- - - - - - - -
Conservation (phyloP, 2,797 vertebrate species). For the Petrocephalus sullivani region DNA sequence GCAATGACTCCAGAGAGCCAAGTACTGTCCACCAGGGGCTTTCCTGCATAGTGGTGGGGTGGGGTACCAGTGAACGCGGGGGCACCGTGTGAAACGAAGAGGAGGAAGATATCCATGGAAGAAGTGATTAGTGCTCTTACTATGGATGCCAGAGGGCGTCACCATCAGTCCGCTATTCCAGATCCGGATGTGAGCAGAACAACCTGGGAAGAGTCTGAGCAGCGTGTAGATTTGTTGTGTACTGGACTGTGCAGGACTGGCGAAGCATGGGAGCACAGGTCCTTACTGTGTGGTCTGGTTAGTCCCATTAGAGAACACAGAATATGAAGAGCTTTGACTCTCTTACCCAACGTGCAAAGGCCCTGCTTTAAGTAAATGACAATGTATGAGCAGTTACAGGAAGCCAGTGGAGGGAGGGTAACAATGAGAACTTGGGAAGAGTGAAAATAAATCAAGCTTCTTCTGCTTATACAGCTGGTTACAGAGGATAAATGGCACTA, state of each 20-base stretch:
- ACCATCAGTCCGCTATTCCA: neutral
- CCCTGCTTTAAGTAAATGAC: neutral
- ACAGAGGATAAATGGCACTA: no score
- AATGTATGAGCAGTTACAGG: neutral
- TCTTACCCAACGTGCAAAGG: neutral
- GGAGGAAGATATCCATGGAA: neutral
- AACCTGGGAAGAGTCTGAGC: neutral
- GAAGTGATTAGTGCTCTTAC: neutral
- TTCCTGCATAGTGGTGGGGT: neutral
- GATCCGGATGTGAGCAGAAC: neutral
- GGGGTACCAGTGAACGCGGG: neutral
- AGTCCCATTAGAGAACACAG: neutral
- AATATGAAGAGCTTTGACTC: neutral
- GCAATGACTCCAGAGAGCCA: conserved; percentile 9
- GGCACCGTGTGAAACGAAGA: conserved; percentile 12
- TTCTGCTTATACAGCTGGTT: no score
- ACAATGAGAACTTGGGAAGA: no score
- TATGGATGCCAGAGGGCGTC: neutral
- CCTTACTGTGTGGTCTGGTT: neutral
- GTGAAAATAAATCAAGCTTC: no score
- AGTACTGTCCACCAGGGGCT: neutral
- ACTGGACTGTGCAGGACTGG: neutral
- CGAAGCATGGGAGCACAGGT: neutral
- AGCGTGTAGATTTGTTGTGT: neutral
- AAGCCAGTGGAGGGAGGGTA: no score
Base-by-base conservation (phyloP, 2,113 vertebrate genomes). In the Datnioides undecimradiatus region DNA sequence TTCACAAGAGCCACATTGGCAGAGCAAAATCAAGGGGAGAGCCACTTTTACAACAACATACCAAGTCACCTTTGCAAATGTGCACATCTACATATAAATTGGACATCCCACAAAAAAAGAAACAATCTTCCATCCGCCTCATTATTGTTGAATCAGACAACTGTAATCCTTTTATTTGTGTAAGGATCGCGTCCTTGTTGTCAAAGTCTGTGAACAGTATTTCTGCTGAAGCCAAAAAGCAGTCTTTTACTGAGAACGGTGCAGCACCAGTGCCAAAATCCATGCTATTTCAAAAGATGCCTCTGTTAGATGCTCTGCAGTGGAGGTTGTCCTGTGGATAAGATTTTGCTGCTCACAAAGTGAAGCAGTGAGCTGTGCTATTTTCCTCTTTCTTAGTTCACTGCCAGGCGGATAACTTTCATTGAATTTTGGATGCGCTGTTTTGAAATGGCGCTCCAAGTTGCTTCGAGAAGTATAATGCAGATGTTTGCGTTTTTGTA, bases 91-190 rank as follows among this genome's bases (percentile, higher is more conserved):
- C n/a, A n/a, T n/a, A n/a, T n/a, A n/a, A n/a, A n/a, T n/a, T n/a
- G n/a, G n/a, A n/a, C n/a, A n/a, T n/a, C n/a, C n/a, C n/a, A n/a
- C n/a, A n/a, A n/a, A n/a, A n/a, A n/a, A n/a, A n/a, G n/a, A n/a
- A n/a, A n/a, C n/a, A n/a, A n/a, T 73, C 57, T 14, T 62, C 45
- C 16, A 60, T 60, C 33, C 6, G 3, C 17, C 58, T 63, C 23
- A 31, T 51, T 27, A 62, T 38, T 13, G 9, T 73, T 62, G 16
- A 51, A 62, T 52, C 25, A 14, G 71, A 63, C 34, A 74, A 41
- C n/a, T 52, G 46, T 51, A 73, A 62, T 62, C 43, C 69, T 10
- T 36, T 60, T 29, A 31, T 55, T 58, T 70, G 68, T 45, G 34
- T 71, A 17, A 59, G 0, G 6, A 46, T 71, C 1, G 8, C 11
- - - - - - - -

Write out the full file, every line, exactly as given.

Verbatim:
Conservation (phyloP, 2,797 vertebrate species). For the Petrocephalus sullivani region DNA sequence GCAATGACTCCAGAGAGCCAAGTACTGTCCACCAGGGGCTTTCCTGCATAGTGGTGGGGTGGGGTACCAGTGAACGCGGGGGCACCGTGTGAAACGAAGAGGAGGAAGATATCCATGGAAGAAGTGATTAGTGCTCTTACTATGGATGCCAGAGGGCGTCACCATCAGTCCGCTATTCCAGATCCGGATGTGAGCAGAACAACCTGGGAAGAGTCTGAGCAGCGTGTAGATTTGTTGTGTACTGGACTGTGCAGGACTGGCGAAGCATGGGAGCACAGGTCCTTACTGTGTGGTCTGGTTAGTCCCATTAGAGAACACAGAATATGAAGAGCTTTGACTCTCTTACCCAACGTGCAAAGGCCCTGCTTTAAGTAAATGACAATGTATGAGCAGTTACAGGAAGCCAGTGGAGGGAGGGTAACAATGAGAACTTGGGAAGAGTGAAAATAAATCAAGCTTCTTCTGCTTATACAGCTGGTTACAGAGGATAAATGGCACTA, state of each 20-base stretch:
- ACCATCAGTCCGCTATTCCA: neutral
- CCCTGCTTTAAGTAAATGAC: neutral
- ACAGAGGATAAATGGCACTA: no score
- AATGTATGAGCAGTTACAGG: neutral
- TCTTACCCAACGTGCAAAGG: neutral
- GGAGGAAGATATCCATGGAA: neutral
- AACCTGGGAAGAGTCTGAGC: neutral
- GAAGTGATTAGTGCTCTTAC: neutral
- TTCCTGCATAGTGGTGGGGT: neutral
- GATCCGGATGTGAGCAGAAC: neutral
- GGGGTACCAGTGAACGCGGG: neutral
- AGTCCCATTAGAGAACACAG: neutral
- AATATGAAGAGCTTTGACTC: neutral
- GCAATGACTCCAGAGAGCCA: conserved; percentile 9
- GGCACCGTGTGAAACGAAGA: conserved; percentile 12
- TTCTGCTTATACAGCTGGTT: no score
- ACAATGAGAACTTGGGAAGA: no score
- TATGGATGCCAGAGGGCGTC: neutral
- CCTTACTGTGTGGTCTGGTT: neutral
- GTGAAAATAAATCAAGCTTC: no score
- AGTACTGTCCACCAGGGGCT: neutral
- ACTGGACTGTGCAGGACTGG: neutral
- CGAAGCATGGGAGCACAGGT: neutral
- AGCGTGTAGATTTGTTGTGT: neutral
- AAGCCAGTGGAGGGAGGGTA: no score
Base-by-base conservation (phyloP, 2,113 vertebrate genomes). In the Datnioides undecimradiatus region DNA sequence TTCACAAGAGCCACATTGGCAGAGCAAAATCAAGGGGAGAGCCACTTTTACAACAACATACCAAGTCACCTTTGCAAATGTGCACATCTACATATAAATTGGACATCCCACAAAAAAAGAAACAATCTTCCATCCGCCTCATTATTGTTGAATCAGACAACTGTAATCCTTTTATTTGTGTAAGGATCGCGTCCTTGTTGTCAAAGTCTGTGAACAGTATTTCTGCTGAAGCCAAAAAGCAGTCTTTTACTGAGAACGGTGCAGCACCAGTGCCAAAATCCATGCTATTTCAAAAGATGCCTCTGTTAGATGCTCTGCAGTGGAGGTTGTCCTGTGGATAAGATTTTGCTGCTCACAAAGTGAAGCAGTGAGCTGTGCTATTTTCCTCTTTCTTAGTTCACTGCCAGGCGGATAACTTTCATTGAATTTTGGATGCGCTGTTTTGAAATGGCGCTCCAAGTTGCTTCGAGAAGTATAATGCAGATGTTTGCGTTTTTGTA, bases 91-190 rank as follows among this genome's bases (percentile, higher is more conserved):
- C n/a, A n/a, T n/a, A n/a, T n/a, A n/a, A n/a, A n/a, T n/a, T n/a
- G n/a, G n/a, A n/a, C n/a, A n/a, T n/a, C n/a, C n/a, C n/a, A n/a
- C n/a, A n/a, A n/a, A n/a, A n/a, A n/a, A n/a, A n/a, G n/a, A n/a
- A n/a, A n/a, C n/a, A n/a, A n/a, T 73, C 57, T 14, T 62, C 45
- C 16, A 60, T 60, C 33, C 6, G 3, C 17, C 58, T 63, C 23
- A 31, T 51, T 27, A 62, T 38, T 13, G 9, T 73, T 62, G 16
- A 51, A 62, T 52, C 25, A 14, G 71, A 63, C 34, A 74, A 41
- C n/a, T 52, G 46, T 51, A 73, A 62, T 62, C 43, C 69, T 10
- T 36, T 60, T 29, A 31, T 55, T 58, T 70, G 68, T 45, G 34
- T 71, A 17, A 59, G 0, G 6, A 46, T 71, C 1, G 8, C 11